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Anarchy In Your Head


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#1 tom ploszaj

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Posted 17 March 2008 - 09:38 PM

www.anarchyinyourhead.com
A member of the Free State Project who migrated to New Hampshire has started sharing his cartoons on line. Check them out especialy his "easter eggs". If you like his art send him some kudos and "Digg" his posts. Dale also started a online store for his art. He will be at PorcFest 2008
www.anarchyinyourhead.com

#2 BaalChatzaf

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Posted 02 October 2008 - 07:28 AM

www.anarchyinyourhead.com
A member of the Free State Project who migrated to New Hampshire has started sharing his cartoons on line. Check them out especialy his "easter eggs". If you like his art send him some kudos and "Digg" his posts. Dale also started a online store for his art. He will be at PorcFest 2008
www.anarchyinyourhead.com


A bit heavy handed, but not all that bad. It needs some subtlety to be good satire.

Ba'al Chatzaf
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#3 Mindy

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Posted 02 October 2008 - 01:19 PM

www.anarchyinyourhead.com
A member of the Free State Project who migrated to New Hampshire has started sharing his cartoons on line. Check them out especialy his "easter eggs". If you like his art send him some kudos and "Digg" his posts. Dale also started a online store for his art. He will be at PorcFest 2008
www.anarchyinyourhead.com


A bit heavy handed, but not all that bad. It needs some subtlety to be good satire.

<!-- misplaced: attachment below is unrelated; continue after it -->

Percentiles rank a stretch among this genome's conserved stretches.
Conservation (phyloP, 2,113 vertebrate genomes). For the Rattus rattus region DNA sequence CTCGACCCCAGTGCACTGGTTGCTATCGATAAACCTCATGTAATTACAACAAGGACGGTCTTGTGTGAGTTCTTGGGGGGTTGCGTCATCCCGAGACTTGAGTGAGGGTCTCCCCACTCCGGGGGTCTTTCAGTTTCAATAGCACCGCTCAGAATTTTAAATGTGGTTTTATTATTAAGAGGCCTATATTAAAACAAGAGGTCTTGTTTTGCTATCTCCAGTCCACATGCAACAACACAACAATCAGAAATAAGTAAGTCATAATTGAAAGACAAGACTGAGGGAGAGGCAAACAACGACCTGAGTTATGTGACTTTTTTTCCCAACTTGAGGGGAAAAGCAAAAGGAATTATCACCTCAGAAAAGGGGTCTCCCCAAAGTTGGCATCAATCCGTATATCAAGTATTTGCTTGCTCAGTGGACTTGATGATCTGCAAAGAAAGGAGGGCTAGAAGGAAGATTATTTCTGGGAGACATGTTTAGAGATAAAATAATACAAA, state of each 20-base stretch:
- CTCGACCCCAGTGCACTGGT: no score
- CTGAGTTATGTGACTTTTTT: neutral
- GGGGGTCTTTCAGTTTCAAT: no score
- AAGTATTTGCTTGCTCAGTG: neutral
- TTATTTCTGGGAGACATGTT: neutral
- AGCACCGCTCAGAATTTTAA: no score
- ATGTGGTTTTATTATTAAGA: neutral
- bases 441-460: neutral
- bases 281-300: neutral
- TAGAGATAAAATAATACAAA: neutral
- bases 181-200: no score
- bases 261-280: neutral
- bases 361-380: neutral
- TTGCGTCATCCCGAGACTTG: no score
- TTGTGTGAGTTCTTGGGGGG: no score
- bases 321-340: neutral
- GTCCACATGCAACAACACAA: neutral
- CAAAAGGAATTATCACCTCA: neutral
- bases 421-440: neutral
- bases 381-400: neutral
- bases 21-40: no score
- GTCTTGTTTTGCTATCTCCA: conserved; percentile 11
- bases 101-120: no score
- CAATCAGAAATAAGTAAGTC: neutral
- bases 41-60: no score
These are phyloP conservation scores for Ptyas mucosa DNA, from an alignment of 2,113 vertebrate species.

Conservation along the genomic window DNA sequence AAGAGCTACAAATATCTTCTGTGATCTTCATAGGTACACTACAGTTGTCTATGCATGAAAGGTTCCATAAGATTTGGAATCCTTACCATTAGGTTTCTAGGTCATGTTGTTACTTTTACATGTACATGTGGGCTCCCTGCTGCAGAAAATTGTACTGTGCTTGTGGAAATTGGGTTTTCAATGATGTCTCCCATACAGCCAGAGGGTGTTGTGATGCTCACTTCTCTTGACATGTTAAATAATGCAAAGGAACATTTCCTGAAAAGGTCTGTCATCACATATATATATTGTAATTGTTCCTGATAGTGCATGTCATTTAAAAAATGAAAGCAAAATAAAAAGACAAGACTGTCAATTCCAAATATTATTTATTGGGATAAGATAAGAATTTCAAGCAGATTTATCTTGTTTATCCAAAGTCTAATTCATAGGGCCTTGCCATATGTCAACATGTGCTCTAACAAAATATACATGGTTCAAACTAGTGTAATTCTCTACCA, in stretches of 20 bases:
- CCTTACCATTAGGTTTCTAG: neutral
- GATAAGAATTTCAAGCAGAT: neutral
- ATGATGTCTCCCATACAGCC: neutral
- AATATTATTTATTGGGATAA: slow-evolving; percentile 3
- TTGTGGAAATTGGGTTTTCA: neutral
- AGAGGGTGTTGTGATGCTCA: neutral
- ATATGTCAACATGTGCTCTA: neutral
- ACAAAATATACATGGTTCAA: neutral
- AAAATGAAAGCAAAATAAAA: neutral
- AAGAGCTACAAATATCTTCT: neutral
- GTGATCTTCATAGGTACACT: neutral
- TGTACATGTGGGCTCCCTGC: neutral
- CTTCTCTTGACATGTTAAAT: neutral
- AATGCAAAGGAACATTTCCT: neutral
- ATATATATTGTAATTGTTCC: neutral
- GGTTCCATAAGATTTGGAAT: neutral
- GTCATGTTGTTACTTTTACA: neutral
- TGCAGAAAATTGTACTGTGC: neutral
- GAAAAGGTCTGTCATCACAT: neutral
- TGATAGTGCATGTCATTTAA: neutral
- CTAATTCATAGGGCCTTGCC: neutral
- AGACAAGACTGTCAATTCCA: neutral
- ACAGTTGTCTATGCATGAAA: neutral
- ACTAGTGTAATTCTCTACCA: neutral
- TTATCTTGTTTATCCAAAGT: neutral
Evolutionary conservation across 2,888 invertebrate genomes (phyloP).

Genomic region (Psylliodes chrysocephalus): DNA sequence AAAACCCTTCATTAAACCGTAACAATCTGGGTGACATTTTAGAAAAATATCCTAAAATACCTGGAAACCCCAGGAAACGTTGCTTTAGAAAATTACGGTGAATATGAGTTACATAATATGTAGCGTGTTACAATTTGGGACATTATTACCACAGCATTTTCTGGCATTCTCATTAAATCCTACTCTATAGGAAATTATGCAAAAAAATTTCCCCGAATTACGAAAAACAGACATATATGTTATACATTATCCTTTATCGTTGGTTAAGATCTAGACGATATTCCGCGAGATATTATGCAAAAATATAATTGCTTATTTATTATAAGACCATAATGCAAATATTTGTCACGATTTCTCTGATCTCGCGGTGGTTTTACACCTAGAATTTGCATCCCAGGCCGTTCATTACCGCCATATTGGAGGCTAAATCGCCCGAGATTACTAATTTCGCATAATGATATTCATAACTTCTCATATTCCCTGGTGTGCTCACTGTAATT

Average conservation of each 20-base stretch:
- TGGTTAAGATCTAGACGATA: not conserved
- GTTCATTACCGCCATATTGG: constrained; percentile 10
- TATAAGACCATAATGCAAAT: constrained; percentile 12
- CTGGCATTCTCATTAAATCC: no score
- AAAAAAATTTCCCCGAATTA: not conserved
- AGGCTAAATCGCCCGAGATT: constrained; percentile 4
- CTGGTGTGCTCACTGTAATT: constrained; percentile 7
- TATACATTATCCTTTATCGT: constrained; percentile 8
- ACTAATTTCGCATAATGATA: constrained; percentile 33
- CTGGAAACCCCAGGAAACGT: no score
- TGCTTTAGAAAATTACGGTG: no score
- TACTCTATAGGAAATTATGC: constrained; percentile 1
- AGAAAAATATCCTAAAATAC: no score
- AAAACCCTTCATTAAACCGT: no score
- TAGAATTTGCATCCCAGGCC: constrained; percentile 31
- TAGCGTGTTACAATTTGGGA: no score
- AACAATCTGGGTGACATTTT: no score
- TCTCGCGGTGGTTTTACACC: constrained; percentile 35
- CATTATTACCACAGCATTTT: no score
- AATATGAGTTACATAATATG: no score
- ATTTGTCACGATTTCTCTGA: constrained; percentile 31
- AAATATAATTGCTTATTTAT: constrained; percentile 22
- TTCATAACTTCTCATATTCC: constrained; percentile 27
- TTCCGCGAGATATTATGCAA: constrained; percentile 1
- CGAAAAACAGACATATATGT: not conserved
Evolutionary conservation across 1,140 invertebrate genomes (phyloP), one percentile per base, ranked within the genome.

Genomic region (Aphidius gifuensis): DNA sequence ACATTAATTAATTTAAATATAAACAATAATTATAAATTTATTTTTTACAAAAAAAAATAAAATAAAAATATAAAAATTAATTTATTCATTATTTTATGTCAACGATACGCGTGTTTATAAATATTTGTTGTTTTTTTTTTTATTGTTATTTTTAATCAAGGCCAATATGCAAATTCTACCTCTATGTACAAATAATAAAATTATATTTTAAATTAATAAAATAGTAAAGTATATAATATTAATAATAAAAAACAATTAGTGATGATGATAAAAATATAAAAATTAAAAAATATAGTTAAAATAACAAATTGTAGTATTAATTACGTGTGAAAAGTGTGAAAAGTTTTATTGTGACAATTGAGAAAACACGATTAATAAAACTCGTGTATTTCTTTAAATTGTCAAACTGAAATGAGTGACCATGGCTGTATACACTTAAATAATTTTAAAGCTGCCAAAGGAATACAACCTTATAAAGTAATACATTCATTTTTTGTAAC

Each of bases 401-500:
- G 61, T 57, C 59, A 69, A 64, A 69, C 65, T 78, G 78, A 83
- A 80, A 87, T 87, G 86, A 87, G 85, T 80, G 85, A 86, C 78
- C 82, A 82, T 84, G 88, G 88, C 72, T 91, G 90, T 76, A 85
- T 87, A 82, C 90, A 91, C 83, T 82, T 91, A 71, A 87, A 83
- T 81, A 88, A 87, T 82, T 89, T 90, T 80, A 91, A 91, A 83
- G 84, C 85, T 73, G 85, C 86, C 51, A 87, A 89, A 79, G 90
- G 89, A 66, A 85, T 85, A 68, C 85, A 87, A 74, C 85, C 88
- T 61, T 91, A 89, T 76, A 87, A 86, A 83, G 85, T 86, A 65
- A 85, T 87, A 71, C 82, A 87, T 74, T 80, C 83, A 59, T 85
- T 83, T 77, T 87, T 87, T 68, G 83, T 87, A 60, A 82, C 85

Ba'al Chatzaf


Is anarchy or totalitarianism further from a proper government? Anarchy fails to restrain the initiation of violence at all, and so seems worse, to me.

= Mindy

#4 Chris Baker

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Posted 02 October 2008 - 01:29 PM

Is anarchy or totalitarianism further from a proper government? Anarchy fails to restrain the initiation of violence at all, and so seems worse, to me.


How exactly does it fail?

#5 Mindy

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Posted 02 October 2008 - 02:08 PM

Is anarchy or totalitarianism further from a proper government? Anarchy fails to restrain the initiation of violence at all, and so seems worse, to me.


How exactly does it fail?


Uhhh, there is no law, no law-enforcement, no rules against the initiation of force...that do?
= Mindy

#6 Chris Baker

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Posted 02 October 2008 - 03:47 PM

Uhhh, there is no law, no law-enforcement, no rules against the initiation of force...that do?


So, do you think that people will not retaliate against the initiation of force? There may be no rules, but there will be retaliation.

#7 Brant Gaede

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Posted 02 October 2008 - 03:55 PM

Uhhh, there is no law, no law-enforcement, no rules against the initiation of force...that do?


So, do you think that people will not retaliate against the initiation of force? There may be no rules, but there will be retaliation.

Like in the movie Mystic River?

--Brant

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#8 Selene

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Posted 02 October 2008 - 06:15 PM

Folks:

I spent quite a few years in the anarcho-capitalist movement. Jerome Tucille, et. al.

One of the major issues we attempted to resolve was just this question. Private protection organizations were explored ad naseum [not meant to be pejorative] and it is a difficult issue to resolve.

Read Kropotkin and other non left wing anarchists. We had anarchist conferences at Columbia University and would argue this point until we all were exhausted and crashed on the floor.